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As the person who oversees the development plans, teams and strategy for Microsoft’s virtualization software on desktops and servers, I want to update everyone on the timing of our server virtualization offerings. I know that many of our customers and partners will hear of these changes from their usual Microsoft contacts, but I wanted to personally explain some of the reasons behind the new schedule for Windows Server virtualization (codename Viridian) and Virtual Server 2005 R2 service pack 1. But first, here’s where we stand today: The public beta of Windows Server virtualization will ship in the second half of 2007, not in the first half as previously disclosed. The final version of Virtual Server 2005 R2 service pack 1 now will be available in Q2, not Q1 as previously stated. In the interim, customers and partners can download a Release Candidate (RC) version later this month - this is code complete and an update to the current beta 2.
Here is your chance to interact with Microsoft experts in an online text based Q&A in real time. On May 8th, 2007, join Bill Laing-General Manager for Windows Server, Iain McDonald-Director of Windows Server Program Management, Alex Hinrichs-Group Program Manager, Joseph Landes-Director of Product Management, David Lowe-Senior Product Manager, and Ward Ralston-Senior Technical Product Manager to discuss what’s new in Windows Server “Longhorn” Beta 3. Learn more about how Windows Server “Longhorn” provides more control, greater flexibility and increased protection.
Please join us for this 8-part series webcast for Windows Server “Longhorn" Beta 3 in May. Webcasts will kick off with an overview of what is new in Windows Server "Longhorn" Beta 3. In addition, this Windows Server “Longhorn” series includes webcasts on Cluster Validation, Internet Information Services 7.0, Network Security, Branch Office, Centralized Application Access, Virtualization & Server Management. Click on calendar to register for one or for all.
For those of you running Virtual Server 2005 R2 -- and I know there's been more than 1 million downloads -- then you'll want to download beta 2 of System Center Virtual Machine Manager. And if you do so before May 24, you'll be automatically entered to win an Xbox 360 console. And that's HUGE, since Master Chief's new adventures in Halo 3 are coming out soon. And Forza Motorsport 2 for those more interested in driving (like me) than shooting. Doug Brown, Microsoft MVP, wrote his thoughts here. Or if you're looking for a TOP 10 list, go here. From a design point of view, the System Center team created SCVMM so that IT pros can manage/provision both physical and virtual resources and systems from the same tool. This is a much different approach than VMware, Virtual Iron and XenSource who are focused on managing just the islands of virtualized systems. Meanwhile, traditional systems management vendors like IBM, HP, CA, BMC have created plug-ins to their management tools in order to manage VMs. But, they have yet to create the deep instrumentation that the SCVMM team has done for this version, and will do with the next version of SCVMM that will manage Windows Server virtualization (code name Viridian).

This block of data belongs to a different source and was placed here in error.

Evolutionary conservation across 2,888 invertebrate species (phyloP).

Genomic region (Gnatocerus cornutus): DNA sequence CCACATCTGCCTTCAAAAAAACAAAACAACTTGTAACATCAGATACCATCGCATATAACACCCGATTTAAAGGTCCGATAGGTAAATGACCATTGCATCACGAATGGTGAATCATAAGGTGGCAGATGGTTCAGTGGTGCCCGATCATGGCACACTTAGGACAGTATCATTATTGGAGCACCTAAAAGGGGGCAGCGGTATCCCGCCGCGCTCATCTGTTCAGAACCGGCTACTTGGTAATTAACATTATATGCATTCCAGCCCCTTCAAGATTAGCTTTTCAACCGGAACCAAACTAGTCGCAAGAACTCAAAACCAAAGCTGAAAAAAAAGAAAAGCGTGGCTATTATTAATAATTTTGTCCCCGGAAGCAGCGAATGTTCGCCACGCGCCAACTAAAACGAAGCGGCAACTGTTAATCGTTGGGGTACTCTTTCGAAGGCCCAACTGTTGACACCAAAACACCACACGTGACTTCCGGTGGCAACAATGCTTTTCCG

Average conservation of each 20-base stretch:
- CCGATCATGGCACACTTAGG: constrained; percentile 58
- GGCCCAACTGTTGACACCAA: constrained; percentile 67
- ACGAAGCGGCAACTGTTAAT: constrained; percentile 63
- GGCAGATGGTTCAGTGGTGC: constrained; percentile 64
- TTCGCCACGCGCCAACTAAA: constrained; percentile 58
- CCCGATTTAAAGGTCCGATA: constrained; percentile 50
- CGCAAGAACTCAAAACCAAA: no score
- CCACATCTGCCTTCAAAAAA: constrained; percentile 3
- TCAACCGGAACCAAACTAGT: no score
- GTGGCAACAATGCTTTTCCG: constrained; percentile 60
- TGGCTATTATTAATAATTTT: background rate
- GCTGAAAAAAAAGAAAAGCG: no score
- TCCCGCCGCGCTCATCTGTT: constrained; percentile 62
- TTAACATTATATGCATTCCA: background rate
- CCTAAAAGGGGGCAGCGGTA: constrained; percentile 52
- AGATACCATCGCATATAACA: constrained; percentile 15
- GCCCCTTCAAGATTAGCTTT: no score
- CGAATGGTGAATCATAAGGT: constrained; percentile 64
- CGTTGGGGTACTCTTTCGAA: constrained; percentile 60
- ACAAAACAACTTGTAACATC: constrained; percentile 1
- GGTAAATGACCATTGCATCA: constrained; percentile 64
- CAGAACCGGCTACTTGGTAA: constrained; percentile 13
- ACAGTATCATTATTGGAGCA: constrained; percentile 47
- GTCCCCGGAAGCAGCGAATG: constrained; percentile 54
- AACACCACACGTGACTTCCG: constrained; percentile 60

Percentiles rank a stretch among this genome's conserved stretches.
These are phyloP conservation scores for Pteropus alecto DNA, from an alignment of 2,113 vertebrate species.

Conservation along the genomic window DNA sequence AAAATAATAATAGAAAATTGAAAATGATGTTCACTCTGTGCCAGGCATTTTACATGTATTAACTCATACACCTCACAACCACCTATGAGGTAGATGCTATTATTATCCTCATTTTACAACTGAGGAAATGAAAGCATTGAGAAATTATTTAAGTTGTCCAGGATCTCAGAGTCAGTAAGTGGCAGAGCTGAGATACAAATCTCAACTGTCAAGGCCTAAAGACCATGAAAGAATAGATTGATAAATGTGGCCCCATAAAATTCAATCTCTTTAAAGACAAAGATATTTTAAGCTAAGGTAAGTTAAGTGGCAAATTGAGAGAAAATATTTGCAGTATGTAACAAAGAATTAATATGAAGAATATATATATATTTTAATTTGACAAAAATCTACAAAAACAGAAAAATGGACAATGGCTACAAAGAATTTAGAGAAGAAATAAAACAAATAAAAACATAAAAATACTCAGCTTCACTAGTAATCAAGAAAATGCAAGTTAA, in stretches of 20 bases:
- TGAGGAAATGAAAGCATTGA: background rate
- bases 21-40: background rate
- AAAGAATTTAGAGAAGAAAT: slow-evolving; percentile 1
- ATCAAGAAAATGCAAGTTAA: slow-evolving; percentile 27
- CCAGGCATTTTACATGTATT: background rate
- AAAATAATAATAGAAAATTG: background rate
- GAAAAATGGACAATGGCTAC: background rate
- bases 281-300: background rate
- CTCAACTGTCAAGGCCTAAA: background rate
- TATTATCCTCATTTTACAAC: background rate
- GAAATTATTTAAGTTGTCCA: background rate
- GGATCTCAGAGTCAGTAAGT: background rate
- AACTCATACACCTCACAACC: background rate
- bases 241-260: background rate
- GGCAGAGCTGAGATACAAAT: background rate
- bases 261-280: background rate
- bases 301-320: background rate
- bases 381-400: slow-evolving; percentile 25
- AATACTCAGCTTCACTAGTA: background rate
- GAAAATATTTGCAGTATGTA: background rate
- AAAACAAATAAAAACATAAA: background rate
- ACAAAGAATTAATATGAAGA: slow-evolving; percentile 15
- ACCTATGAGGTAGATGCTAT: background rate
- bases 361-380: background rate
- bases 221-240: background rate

If you aren't already aware from press articles or the Microsoft Security Advisory, there are reports of an attack exploiting a vulnerability in the DNS Server Service in Windows 2000 Server SP4, Windows Server 2003 SP1, and Windows Server 2003 SP2. The attack could allow remote code execution. Folks in the MSRC say "At this time, the attack does not appear widespread." The FAQ with the Security Advisory says "Microsoft is completing development of a security update for Windows that addresses this vulnerability."
Ben Armstrong, the MS employee who blogs as the Virtual PC Guy, has published book on Microsoft Virtual Server 2005. See the second link for a summary of the chapters and content included in the book.
Members of the Storage product management group still receive lots of inquiries about support and compatibility of Microsoft applications with external storage. The information most often requested is related to Exchange, SQL and file serving. We often hear comments like: “Running applications like SQL, Exchange, or SharePoint are not supported on a SAN”. Applications like SQL and Exchange do support block level storage and as such many deployments of these applications have been on Storage Area Networks that support Fibre Channel or iSCSI for block level access. In these deployments, the application is deployed on a Windows server that is a host for a back-end SAN where the data stores reside. How does one know if a specific storage array from vendor X is supported in these deployments? This is easy to answer: Check the Windows Server Catalog for RAID Storage.
I spent Monday and Tuesday in Austin, TX for meetings with counterparts at Dell and AMD. Doing these meeting back-to-back is much easier now than last year due to these two companies working together. The drive on IH 35 between the two headquarters is only 35 minutes - on a good day I'm told.